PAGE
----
1.

Select DOE > Classical > Mixture Design.

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Note: The Find Subset option uses the row exchange method (not coordinate exchange) to find the optimal subset of rows.
7.

Click Make Table.

8.

From the design table, select Graph >Ternary Plot.

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When you have more than three mixture components, the ternary plot shows a series of plots. Each plot has two component axes and the third axis is the sum of all other components. The plots are shaded if you have a constrained region. The unshaded portion represents the feasible region. For details about ternary plots see Ternary Plot Overview.
1.

Select DOE > Classical > Mixture Design.

2.

Enter the values from Values and Linear Constraints for the Snee and Piepel Example for X1, X2, and X3 and click Continue.

3.

Click Linear Constraint three times. Enter the constraints as shown in Values and Linear Constraints for the Snee and Piepel Example.

4.

Click the Extreme Vertices button.

5.

Click Make Table.

6.

From the design table, select Graph >Ternary Plot.

7.

The ternary plot shows the feasible region as defined by the factor limits (the linear constraints are not considered in the shading). The design points are at the six vertices of the feasible region, at the six edge midpoints, and the overall centroid. For details about ternary plots see Ternary Plot Overview.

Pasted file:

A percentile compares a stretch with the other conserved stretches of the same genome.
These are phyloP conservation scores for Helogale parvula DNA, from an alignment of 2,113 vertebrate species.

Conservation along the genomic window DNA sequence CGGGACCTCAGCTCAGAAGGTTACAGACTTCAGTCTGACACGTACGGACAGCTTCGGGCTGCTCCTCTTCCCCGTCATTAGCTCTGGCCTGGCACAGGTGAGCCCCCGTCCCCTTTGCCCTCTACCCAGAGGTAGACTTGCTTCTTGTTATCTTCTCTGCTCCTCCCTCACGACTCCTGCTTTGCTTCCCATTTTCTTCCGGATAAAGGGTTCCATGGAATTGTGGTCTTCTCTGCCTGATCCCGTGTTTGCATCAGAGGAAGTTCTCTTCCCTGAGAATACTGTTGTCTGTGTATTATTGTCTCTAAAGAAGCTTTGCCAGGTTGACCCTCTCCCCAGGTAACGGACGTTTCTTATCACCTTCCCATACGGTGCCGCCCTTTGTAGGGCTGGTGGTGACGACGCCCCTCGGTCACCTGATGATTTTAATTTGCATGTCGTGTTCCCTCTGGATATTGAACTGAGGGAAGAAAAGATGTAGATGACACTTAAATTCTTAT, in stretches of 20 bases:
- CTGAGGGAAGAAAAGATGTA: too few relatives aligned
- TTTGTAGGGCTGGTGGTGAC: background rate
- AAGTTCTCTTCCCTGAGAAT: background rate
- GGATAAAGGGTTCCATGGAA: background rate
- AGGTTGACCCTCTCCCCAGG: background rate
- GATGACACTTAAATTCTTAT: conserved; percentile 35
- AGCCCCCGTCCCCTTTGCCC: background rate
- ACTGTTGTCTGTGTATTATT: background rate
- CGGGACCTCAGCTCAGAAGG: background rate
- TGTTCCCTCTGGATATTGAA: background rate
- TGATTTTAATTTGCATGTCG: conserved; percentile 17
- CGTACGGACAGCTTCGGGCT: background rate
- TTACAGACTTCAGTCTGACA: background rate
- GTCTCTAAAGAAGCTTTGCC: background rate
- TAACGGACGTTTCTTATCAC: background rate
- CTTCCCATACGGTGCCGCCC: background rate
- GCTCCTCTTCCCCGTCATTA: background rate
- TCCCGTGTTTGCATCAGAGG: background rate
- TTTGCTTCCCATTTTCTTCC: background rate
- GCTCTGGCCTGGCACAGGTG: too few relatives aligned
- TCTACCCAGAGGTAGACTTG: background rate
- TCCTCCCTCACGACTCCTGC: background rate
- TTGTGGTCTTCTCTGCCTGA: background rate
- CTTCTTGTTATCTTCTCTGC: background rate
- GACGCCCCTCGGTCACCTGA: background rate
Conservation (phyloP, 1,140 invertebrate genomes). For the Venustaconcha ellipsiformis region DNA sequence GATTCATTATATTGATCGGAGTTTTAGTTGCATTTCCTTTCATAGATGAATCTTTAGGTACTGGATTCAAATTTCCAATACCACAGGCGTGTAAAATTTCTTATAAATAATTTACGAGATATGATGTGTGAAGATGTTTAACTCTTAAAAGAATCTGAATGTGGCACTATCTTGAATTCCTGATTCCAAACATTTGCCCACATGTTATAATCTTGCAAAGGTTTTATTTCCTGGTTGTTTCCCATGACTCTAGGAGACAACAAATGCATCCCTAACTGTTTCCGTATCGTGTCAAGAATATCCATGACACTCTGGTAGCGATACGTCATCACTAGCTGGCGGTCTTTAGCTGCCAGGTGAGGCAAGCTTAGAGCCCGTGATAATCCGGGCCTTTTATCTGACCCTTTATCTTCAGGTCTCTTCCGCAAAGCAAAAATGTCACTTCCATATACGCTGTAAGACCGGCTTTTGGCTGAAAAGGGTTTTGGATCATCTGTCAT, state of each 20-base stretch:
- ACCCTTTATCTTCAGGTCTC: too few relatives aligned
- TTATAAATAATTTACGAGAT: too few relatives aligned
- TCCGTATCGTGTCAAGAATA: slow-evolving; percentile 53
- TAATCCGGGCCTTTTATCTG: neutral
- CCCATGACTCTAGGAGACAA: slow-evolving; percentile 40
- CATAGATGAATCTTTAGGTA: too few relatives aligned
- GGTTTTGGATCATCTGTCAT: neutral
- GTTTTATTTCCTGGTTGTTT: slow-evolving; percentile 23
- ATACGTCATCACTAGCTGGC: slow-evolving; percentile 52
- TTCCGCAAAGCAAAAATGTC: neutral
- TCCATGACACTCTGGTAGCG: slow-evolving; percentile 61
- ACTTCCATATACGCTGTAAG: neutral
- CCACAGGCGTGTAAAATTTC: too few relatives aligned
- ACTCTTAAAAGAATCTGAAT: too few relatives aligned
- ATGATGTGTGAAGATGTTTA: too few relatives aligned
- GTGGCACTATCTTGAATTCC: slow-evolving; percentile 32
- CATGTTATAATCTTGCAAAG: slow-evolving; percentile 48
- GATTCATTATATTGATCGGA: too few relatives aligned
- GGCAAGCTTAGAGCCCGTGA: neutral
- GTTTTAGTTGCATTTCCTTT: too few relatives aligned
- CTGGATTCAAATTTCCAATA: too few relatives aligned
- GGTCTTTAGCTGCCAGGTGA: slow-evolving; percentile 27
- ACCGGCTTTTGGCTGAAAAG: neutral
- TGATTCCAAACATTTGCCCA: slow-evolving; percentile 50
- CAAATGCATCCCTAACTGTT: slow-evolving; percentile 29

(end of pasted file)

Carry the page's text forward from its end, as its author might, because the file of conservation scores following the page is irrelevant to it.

The XVERT method first creates a full 2nf – 1 design using the given low and high values of the nf – 1 factors with smallest range. Then, it computes the value of the one factor left out based on the restriction that the factors’ values must sum to one. It keeps points that are not in factor’s range. If not, it increments or decrements the value to bring it within range, and decrements or increments each of the other factors in turn by the same amount. This method keeps the points that still satisfy the initial restrictions.
The above algorithm creates the vertices of the feasible region in the simplex defined by the factor constraints. However, Snee (1975) has shown that it can also be useful to have the centroids of the edges and faces of the feasible region. A generalized ndimensional face of the feasible region is defined by nf – n of the boundaries and the centroid of a face defined to be the average of the vertices lying on it. The algorithm generates all possible combinations of the boundary conditions and then averages over the vertices generated on the first step.